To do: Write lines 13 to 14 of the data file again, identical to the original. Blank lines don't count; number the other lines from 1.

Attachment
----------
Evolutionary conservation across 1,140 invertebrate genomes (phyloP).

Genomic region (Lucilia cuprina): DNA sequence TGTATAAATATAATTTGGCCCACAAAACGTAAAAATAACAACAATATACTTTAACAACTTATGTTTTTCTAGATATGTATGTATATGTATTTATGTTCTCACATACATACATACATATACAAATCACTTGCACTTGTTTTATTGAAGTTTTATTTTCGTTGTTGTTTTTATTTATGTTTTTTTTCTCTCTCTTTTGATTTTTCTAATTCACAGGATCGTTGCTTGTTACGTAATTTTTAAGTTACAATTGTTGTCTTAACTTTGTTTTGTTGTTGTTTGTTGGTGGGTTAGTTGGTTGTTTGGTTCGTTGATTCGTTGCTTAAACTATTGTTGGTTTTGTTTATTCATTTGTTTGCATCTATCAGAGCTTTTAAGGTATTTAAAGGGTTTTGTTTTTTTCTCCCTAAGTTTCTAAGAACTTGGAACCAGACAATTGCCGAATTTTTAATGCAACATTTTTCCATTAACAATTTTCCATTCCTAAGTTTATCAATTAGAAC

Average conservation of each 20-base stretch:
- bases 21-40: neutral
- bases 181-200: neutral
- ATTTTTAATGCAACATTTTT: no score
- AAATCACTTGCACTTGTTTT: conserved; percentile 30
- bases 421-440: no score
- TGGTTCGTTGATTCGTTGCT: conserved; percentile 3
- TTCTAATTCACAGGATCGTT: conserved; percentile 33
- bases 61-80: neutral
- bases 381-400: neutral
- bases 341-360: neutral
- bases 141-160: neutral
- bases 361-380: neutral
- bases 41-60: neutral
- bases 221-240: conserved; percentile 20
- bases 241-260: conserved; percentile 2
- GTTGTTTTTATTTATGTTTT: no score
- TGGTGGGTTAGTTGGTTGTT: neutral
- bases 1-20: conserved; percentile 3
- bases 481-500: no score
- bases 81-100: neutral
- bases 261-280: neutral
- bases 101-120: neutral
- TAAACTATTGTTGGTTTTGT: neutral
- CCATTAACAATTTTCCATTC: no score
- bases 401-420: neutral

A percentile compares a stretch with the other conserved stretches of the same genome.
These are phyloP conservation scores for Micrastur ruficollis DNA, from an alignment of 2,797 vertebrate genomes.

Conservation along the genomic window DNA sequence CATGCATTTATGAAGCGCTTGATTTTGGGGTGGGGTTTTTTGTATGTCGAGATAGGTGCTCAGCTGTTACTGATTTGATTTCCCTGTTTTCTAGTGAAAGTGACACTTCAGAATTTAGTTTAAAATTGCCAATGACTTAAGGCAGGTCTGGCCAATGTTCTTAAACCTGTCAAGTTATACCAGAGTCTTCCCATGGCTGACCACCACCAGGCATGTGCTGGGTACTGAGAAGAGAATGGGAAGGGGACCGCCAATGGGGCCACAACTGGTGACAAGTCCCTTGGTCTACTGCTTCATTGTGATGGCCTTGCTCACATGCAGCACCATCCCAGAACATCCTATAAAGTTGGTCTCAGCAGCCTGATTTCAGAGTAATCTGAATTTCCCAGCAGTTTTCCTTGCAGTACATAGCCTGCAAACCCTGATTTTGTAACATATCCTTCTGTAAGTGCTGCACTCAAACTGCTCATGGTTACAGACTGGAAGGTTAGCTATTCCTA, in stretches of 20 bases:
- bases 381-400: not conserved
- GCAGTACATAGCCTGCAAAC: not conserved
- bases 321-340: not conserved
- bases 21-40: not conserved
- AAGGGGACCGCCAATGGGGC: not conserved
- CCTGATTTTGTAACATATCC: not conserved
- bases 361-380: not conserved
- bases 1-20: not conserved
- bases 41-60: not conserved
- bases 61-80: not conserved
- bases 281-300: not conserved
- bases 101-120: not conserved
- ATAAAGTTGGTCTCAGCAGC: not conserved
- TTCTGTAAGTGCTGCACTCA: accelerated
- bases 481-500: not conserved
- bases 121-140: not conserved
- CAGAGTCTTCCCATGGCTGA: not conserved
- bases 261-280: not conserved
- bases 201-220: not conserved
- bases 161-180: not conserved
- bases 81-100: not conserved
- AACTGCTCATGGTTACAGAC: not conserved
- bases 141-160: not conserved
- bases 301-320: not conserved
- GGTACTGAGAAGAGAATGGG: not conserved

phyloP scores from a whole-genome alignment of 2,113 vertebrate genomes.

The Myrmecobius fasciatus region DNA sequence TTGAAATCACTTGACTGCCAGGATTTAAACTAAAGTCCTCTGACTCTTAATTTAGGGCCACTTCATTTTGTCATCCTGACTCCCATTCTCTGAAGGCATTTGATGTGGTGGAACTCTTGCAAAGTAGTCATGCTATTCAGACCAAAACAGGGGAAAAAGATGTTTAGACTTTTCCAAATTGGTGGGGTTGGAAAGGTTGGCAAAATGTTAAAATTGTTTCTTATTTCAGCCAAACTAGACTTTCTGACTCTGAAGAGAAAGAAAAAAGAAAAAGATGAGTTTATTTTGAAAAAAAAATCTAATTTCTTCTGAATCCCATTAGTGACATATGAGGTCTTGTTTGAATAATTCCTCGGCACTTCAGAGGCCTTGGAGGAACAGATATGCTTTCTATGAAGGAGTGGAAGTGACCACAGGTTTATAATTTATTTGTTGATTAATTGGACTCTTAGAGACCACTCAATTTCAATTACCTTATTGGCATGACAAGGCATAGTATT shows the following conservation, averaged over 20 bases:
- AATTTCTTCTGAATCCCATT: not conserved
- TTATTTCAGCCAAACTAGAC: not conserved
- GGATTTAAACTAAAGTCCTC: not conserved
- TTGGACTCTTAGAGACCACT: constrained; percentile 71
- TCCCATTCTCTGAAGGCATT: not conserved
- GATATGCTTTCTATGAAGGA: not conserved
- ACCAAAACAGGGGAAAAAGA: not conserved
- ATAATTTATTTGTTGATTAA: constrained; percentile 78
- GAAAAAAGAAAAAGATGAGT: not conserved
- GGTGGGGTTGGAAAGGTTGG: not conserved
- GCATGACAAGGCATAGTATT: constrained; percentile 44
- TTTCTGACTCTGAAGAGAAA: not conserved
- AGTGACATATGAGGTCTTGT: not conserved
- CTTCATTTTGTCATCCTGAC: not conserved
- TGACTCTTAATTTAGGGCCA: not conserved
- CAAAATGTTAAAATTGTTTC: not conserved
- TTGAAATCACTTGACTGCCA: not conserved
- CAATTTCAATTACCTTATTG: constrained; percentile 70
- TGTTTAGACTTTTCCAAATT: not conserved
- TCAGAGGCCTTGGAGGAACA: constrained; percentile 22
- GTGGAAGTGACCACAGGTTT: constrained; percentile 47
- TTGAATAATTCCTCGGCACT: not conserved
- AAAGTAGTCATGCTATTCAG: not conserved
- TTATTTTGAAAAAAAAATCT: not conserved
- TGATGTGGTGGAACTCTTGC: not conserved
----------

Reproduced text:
- bases 341-360: neutral
- bases 141-160: neutral